Monday, March 8, 2010

Protesting the Fallen

The United States Supreme Court agreed today to hear an appeal of a $5 million verdict against a number of members and clergy from Westboro Baptist Church of Topeka, KS.  The case stems from the church's sponsorship of demonstrations at the funerals of servicemen and -women who have been killed in Iraq or Afghanistan.  Their church teaches that God is punishing the United States for tolerating homosexuality, and that these casualties, the deaths on 9/11, and a number of other things are the result of this tolerance.  This particular case was brought after the group picketed the funeral of Lance Cpl. Matthew Snyder with such signs as "Thank God for Dead Soldiers."  The family sued for for emotional distress and invasion of privacy and won.

I should say at the outset that I find the teachings of Westboro Baptist Church completely repugnant, and I in no way wish to appear to defend what they did.  Whether or not their actions were protected by the Bill of Rights, they were incredibly offensive.  I also don't want to in any way appear to say that having these people show up at your loved one's funeral is a good thing, or even a neutral thing.

What I wonder, though, is how much emotional distress this protest actually caused.  I think we can probably agree it is not zero.  People processing a traumatic loss find comfort in some things and difficulty in others, and this definitely caused difficulty.  There is no question that the funeral would have been a better, more private, more tasteful event had the protesters not been there.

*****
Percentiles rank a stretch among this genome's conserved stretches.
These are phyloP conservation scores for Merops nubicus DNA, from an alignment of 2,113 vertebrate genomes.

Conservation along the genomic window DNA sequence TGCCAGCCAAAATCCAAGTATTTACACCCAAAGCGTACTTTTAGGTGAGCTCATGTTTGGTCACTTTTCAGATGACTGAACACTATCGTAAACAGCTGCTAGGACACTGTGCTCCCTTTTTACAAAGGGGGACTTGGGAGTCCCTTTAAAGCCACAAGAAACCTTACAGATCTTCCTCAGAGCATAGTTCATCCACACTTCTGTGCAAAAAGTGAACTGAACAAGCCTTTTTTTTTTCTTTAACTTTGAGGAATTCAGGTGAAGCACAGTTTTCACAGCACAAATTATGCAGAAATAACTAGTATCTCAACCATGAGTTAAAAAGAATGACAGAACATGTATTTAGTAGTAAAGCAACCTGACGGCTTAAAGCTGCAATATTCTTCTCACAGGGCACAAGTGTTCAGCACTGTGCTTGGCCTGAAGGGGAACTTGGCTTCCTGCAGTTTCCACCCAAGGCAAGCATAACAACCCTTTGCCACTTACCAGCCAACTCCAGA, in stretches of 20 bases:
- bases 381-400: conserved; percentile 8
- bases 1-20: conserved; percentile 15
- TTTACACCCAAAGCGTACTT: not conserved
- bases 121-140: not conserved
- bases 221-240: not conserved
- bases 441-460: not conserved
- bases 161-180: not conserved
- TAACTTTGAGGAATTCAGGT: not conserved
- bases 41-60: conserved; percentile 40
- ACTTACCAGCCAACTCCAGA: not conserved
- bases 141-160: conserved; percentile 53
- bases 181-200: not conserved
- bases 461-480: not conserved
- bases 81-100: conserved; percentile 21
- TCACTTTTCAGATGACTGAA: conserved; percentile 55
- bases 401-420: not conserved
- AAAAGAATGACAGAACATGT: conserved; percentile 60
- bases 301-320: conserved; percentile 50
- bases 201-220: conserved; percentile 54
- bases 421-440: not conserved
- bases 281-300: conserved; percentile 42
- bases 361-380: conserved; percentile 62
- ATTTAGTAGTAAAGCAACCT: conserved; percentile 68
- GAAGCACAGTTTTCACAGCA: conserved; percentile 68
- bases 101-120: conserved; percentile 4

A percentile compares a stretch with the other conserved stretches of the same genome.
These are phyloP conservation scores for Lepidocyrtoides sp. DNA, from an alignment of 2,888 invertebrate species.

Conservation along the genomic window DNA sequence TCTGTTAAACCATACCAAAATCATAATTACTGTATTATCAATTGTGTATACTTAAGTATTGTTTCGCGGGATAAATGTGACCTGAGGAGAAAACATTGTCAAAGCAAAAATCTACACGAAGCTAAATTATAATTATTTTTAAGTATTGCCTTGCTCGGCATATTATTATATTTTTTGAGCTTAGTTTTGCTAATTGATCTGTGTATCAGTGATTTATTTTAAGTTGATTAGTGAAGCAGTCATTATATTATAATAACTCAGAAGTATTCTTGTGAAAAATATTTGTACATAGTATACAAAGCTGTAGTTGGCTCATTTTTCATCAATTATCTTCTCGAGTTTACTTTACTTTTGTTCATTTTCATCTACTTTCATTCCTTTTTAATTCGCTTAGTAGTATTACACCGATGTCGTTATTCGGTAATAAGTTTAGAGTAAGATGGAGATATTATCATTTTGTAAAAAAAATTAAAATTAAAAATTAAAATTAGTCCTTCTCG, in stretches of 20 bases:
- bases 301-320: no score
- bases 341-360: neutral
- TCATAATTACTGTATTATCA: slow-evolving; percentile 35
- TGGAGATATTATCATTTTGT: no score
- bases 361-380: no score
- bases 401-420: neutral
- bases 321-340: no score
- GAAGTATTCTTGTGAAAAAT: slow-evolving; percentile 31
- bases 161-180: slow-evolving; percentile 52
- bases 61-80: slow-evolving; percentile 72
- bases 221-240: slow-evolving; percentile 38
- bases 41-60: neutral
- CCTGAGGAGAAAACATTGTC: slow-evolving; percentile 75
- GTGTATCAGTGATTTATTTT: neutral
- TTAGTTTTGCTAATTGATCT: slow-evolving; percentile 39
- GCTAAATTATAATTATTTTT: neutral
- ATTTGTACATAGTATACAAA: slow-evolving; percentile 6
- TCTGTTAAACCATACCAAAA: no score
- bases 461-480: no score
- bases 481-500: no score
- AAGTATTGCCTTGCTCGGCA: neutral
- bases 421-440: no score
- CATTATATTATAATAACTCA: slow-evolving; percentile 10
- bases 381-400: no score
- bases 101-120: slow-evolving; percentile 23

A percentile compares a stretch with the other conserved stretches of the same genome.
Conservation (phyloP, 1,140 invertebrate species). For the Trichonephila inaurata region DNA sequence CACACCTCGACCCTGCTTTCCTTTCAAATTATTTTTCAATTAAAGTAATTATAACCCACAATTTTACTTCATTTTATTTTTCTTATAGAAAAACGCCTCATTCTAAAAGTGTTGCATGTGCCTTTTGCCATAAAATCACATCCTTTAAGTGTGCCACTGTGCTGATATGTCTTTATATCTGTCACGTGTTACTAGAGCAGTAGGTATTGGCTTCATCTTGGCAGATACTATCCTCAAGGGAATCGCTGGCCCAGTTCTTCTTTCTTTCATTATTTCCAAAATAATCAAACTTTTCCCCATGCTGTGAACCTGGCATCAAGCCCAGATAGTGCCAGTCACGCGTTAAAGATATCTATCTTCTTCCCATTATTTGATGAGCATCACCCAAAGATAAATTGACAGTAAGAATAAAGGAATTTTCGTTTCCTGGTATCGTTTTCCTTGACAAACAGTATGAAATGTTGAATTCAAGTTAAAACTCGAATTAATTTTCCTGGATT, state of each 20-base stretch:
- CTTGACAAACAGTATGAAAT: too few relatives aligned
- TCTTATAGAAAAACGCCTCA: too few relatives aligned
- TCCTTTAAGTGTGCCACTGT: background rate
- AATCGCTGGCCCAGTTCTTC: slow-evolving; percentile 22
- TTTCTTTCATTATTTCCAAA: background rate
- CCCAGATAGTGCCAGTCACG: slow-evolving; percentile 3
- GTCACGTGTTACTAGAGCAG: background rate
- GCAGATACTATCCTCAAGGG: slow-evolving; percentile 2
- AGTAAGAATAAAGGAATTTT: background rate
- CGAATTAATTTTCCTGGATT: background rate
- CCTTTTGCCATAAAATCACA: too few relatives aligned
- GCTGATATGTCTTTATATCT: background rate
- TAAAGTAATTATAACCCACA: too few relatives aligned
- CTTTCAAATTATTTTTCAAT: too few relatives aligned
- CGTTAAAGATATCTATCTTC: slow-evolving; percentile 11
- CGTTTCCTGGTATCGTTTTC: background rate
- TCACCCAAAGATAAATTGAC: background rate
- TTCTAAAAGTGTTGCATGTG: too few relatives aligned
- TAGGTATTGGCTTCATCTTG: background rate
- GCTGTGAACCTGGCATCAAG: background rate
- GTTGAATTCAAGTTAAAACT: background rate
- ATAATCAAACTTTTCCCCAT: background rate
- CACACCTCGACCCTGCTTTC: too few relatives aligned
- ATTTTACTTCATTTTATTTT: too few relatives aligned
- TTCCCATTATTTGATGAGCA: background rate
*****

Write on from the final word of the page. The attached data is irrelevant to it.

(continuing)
At the same time, however, this family was in a tremendous amount of emotional distress to begin with.  They were angry, they were in shock, they were undoubtedly a mess.  I have no doubt that the protesters completely enraged them, and I don't blame them one bit.  The question is, how much did the protesters make their emotional states worse, versus how much did they simply provide a really obvious and convenient target for those emotions?

I am sorry Lance Cpl. Snyder died.  I am sorry that these horrible people decided to picket his funeral -- they shouldn't have.  In the end, however, Snyder would be dead whether they showed up or not.  That would be awful, whether they showed up or not.  And that part isn't their fault.


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Naomi Zikmund-Fisher
is a clinical social worker, former school Principal and a Crisis Consultant for schools and community organizations. You can learn more about her at
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